Starbucks- Putting its best cup forward
So Starbucks is finally coming to town. Nearly three years after its initial foray into the Indian market got rebuffed due to government regulations, the leading global coffee retail chain is all set to serve up its finest brew to coffee lovers across the country. Having recently entered into a tie-up with Tata Coffee (for sourcing of coffee beans), the American giant, which operates more than 16000 outlets spread across 50 countries, is hoping to garner its fair share of the rapidly growing coffee retail sector in India. The 51% FDI in single-brand retail law will require Starbucks to partner with the Tatas, who currently operate outlets under the Mr.Bean Coffee Junction brand, in order to establish its presence in the third largest economy in Asia. But how far can the American giant go in a market dominated by resident brands such as Café Coffee Day and Barista, which have already opened up more than 1200 stores in the course of the last one decade? If you ask me, quite far indeed. As for why that is, well, please bear with me as I take you through some lessons in pop psychology (one of my many not-so-useful talents).
The idea of a coffee house serving as a common meeting place may seem misplaced in a primarily tea drinking nation, but it finds particular resonance with a generation that has grown up on Hollywood rom-coms such as Sleepless in Seattle and countless re-runs of Friends on Star Worldok, so Jennifer Aniston may be way out of your league, but that’s no reason not to have a double decaf latte at the upcoming Starbucks in your neighborhood market. Furthermore, these brightly lit, stylishly decorated cafes hold a special aspirational value for the increasingly westernized Indian youth, for whom sipping coffee from those ridiculously large cups (seriously, what’s the deal with those cups??) is a chance to live out their own version of the great American Dream. Pop psychology aside, the growing popularity of the café joint can also be attributed to something far more prosaic-namely, the complete absence of decent places to meet  in most of our urban landscape, especially for those romantically inclined. Unless your idea of a great first date happens to be a cup of masala chai at the roadside thela (in which case you are probably single and don’t have to worry about such matters in any case), you would do well to head to the nearest CCD or Barista in order to keep your chances of a second date alive. Finally, though not much of a coffee aficionado myself, I have to admit my occasional visits to Barista have gone a long way in furthering my IQ-where else would I know how to tell a Macchiato from a Mocha?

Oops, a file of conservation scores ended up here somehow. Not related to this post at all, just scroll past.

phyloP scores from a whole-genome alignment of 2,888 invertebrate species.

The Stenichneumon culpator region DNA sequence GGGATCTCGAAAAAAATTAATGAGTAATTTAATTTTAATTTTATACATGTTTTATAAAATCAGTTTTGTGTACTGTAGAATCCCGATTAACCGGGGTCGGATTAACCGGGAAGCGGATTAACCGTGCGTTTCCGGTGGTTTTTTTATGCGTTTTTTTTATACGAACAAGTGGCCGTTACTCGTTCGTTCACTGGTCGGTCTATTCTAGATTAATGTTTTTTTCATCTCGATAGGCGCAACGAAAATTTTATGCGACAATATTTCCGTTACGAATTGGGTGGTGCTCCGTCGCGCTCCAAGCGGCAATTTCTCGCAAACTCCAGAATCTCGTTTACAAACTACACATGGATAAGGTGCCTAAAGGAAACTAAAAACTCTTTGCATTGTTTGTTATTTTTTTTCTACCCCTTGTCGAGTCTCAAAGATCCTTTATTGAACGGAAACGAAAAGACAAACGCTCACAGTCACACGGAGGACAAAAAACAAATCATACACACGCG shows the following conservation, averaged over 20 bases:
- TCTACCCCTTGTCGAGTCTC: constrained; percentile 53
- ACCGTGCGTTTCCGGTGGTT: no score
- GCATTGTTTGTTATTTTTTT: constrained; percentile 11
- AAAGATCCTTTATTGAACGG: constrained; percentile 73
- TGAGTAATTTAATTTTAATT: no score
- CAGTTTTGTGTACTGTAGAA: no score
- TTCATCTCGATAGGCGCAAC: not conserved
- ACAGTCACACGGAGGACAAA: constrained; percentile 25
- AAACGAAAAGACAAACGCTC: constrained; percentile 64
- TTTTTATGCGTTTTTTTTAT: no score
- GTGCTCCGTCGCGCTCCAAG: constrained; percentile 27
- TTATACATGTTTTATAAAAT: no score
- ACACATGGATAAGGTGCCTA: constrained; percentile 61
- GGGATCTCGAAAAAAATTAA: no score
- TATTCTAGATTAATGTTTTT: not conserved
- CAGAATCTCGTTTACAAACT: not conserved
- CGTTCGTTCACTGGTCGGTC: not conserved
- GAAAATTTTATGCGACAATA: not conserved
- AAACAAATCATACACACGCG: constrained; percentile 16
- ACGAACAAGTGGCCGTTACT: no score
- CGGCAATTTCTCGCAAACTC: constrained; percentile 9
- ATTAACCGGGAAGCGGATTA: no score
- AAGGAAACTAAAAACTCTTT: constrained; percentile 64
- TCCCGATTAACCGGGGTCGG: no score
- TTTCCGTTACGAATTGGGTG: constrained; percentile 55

So what does the future have in store for Starbucks in India? As mentioned above, potentially a lot. In a country where coffee consumption has more than doubled in the last ten years to more than 100,000 metric tons per annum, its alliance with Tata Coffee has already seen the latter’s shares register a 20% jump upon announcement of the deal. With plans of opening its first outlet within the next six months, Starbucks India is well placed to cash in on a market that has the potential to accommodate upwards of 5000 retail outlets across the country, up from the 1200 being operated at present. Whether it actually succeeds in doing so would depend on it getting its act right – I, for one, do hope it goes easy on the pricing,- charge me anything more than Rs.150 for a cup of coffee, and suddenly the thela across the road won’t seem like such a bad idea.

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